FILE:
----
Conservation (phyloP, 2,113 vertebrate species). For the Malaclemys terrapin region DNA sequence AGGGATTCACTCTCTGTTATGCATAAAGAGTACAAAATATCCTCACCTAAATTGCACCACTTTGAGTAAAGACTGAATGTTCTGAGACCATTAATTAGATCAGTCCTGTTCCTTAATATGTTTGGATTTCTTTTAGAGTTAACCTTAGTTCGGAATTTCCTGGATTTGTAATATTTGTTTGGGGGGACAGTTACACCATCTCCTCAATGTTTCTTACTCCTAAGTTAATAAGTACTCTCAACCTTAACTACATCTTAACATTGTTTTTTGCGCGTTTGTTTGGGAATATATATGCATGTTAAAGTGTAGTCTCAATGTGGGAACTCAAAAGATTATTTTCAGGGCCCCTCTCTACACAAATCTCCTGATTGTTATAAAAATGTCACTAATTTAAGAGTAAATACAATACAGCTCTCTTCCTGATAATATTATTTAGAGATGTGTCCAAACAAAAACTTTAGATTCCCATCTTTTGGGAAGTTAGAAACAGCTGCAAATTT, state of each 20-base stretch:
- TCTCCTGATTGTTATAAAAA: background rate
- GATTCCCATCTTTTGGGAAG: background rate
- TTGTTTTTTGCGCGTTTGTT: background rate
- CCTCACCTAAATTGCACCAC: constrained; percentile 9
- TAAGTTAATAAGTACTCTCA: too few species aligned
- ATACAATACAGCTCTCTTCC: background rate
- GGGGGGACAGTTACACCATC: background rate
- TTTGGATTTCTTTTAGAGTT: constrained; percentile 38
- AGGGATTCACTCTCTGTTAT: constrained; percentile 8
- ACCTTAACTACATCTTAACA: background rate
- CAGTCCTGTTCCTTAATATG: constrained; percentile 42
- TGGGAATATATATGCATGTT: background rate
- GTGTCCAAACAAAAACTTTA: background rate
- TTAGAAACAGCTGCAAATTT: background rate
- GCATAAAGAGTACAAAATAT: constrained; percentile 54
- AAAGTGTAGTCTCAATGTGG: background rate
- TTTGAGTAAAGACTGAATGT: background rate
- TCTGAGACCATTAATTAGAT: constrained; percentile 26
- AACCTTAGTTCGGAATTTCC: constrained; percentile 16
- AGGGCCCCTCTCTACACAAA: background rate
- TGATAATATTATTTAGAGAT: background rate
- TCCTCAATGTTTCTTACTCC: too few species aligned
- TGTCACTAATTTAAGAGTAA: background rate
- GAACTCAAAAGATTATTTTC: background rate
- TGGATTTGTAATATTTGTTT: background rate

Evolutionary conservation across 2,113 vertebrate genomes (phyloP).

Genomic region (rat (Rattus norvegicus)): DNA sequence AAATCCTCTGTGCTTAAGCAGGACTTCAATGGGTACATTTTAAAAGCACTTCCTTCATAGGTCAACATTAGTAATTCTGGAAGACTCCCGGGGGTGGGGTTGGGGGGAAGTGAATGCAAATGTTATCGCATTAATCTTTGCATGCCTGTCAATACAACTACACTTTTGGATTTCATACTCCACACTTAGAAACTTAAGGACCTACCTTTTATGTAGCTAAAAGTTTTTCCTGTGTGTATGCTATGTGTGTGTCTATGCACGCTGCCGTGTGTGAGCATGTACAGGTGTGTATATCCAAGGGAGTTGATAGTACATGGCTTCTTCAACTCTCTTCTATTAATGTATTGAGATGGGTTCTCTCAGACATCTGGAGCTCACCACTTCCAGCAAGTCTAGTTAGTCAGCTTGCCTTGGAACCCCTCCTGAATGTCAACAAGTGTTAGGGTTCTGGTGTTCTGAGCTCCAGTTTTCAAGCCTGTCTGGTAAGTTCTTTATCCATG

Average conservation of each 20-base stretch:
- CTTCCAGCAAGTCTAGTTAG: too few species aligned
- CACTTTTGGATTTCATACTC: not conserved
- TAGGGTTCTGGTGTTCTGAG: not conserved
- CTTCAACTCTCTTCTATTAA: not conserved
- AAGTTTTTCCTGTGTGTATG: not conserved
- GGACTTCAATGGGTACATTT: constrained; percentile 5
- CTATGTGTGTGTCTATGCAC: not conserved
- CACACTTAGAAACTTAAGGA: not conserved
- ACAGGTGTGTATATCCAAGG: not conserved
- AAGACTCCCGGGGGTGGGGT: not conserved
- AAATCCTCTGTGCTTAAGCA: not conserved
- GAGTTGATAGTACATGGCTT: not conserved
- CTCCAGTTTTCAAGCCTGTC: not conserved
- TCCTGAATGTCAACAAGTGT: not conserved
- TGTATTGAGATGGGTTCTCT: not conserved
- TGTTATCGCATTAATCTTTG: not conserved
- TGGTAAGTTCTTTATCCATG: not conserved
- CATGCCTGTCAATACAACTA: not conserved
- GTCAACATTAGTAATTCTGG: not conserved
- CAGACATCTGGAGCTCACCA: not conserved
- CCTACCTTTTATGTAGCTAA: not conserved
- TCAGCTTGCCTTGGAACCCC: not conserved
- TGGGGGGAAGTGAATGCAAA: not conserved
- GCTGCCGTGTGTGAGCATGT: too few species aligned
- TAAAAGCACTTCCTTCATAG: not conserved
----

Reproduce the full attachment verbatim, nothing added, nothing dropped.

Conservation (phyloP, 2,113 vertebrate species). For the Malaclemys terrapin region DNA sequence AGGGATTCACTCTCTGTTATGCATAAAGAGTACAAAATATCCTCACCTAAATTGCACCACTTTGAGTAAAGACTGAATGTTCTGAGACCATTAATTAGATCAGTCCTGTTCCTTAATATGTTTGGATTTCTTTTAGAGTTAACCTTAGTTCGGAATTTCCTGGATTTGTAATATTTGTTTGGGGGGACAGTTACACCATCTCCTCAATGTTTCTTACTCCTAAGTTAATAAGTACTCTCAACCTTAACTACATCTTAACATTGTTTTTTGCGCGTTTGTTTGGGAATATATATGCATGTTAAAGTGTAGTCTCAATGTGGGAACTCAAAAGATTATTTTCAGGGCCCCTCTCTACACAAATCTCCTGATTGTTATAAAAATGTCACTAATTTAAGAGTAAATACAATACAGCTCTCTTCCTGATAATATTATTTAGAGATGTGTCCAAACAAAAACTTTAGATTCCCATCTTTTGGGAAGTTAGAAACAGCTGCAAATTT, state of each 20-base stretch:
- TCTCCTGATTGTTATAAAAA: background rate
- GATTCCCATCTTTTGGGAAG: background rate
- TTGTTTTTTGCGCGTTTGTT: background rate
- CCTCACCTAAATTGCACCAC: constrained; percentile 9
- TAAGTTAATAAGTACTCTCA: too few species aligned
- ATACAATACAGCTCTCTTCC: background rate
- GGGGGGACAGTTACACCATC: background rate
- TTTGGATTTCTTTTAGAGTT: constrained; percentile 38
- AGGGATTCACTCTCTGTTAT: constrained; percentile 8
- ACCTTAACTACATCTTAACA: background rate
- CAGTCCTGTTCCTTAATATG: constrained; percentile 42
- TGGGAATATATATGCATGTT: background rate
- GTGTCCAAACAAAAACTTTA: background rate
- TTAGAAACAGCTGCAAATTT: background rate
- GCATAAAGAGTACAAAATAT: constrained; percentile 54
- AAAGTGTAGTCTCAATGTGG: background rate
- TTTGAGTAAAGACTGAATGT: background rate
- TCTGAGACCATTAATTAGAT: constrained; percentile 26
- AACCTTAGTTCGGAATTTCC: constrained; percentile 16
- AGGGCCCCTCTCTACACAAA: background rate
- TGATAATATTATTTAGAGAT: background rate
- TCCTCAATGTTTCTTACTCC: too few species aligned
- TGTCACTAATTTAAGAGTAA: background rate
- GAACTCAAAAGATTATTTTC: background rate
- TGGATTTGTAATATTTGTTT: background rate

Evolutionary conservation across 2,113 vertebrate genomes (phyloP).

Genomic region (rat (Rattus norvegicus)): DNA sequence AAATCCTCTGTGCTTAAGCAGGACTTCAATGGGTACATTTTAAAAGCACTTCCTTCATAGGTCAACATTAGTAATTCTGGAAGACTCCCGGGGGTGGGGTTGGGGGGAAGTGAATGCAAATGTTATCGCATTAATCTTTGCATGCCTGTCAATACAACTACACTTTTGGATTTCATACTCCACACTTAGAAACTTAAGGACCTACCTTTTATGTAGCTAAAAGTTTTTCCTGTGTGTATGCTATGTGTGTGTCTATGCACGCTGCCGTGTGTGAGCATGTACAGGTGTGTATATCCAAGGGAGTTGATAGTACATGGCTTCTTCAACTCTCTTCTATTAATGTATTGAGATGGGTTCTCTCAGACATCTGGAGCTCACCACTTCCAGCAAGTCTAGTTAGTCAGCTTGCCTTGGAACCCCTCCTGAATGTCAACAAGTGTTAGGGTTCTGGTGTTCTGAGCTCCAGTTTTCAAGCCTGTCTGGTAAGTTCTTTATCCATG

Average conservation of each 20-base stretch:
- CTTCCAGCAAGTCTAGTTAG: too few species aligned
- CACTTTTGGATTTCATACTC: not conserved
- TAGGGTTCTGGTGTTCTGAG: not conserved
- CTTCAACTCTCTTCTATTAA: not conserved
- AAGTTTTTCCTGTGTGTATG: not conserved
- GGACTTCAATGGGTACATTT: constrained; percentile 5
- CTATGTGTGTGTCTATGCAC: not conserved
- CACACTTAGAAACTTAAGGA: not conserved
- ACAGGTGTGTATATCCAAGG: not conserved
- AAGACTCCCGGGGGTGGGGT: not conserved
- AAATCCTCTGTGCTTAAGCA: not conserved
- GAGTTGATAGTACATGGCTT: not conserved
- CTCCAGTTTTCAAGCCTGTC: not conserved
- TCCTGAATGTCAACAAGTGT: not conserved
- TGTATTGAGATGGGTTCTCT: not conserved
- TGTTATCGCATTAATCTTTG: not conserved
- TGGTAAGTTCTTTATCCATG: not conserved
- CATGCCTGTCAATACAACTA: not conserved
- GTCAACATTAGTAATTCTGG: not conserved
- CAGACATCTGGAGCTCACCA: not conserved
- CCTACCTTTTATGTAGCTAA: not conserved
- TCAGCTTGCCTTGGAACCCC: not conserved
- TGGGGGGAAGTGAATGCAAA: not conserved
- GCTGCCGTGTGTGAGCATGT: too few species aligned
- TAAAAGCACTTCCTTCATAG: not conserved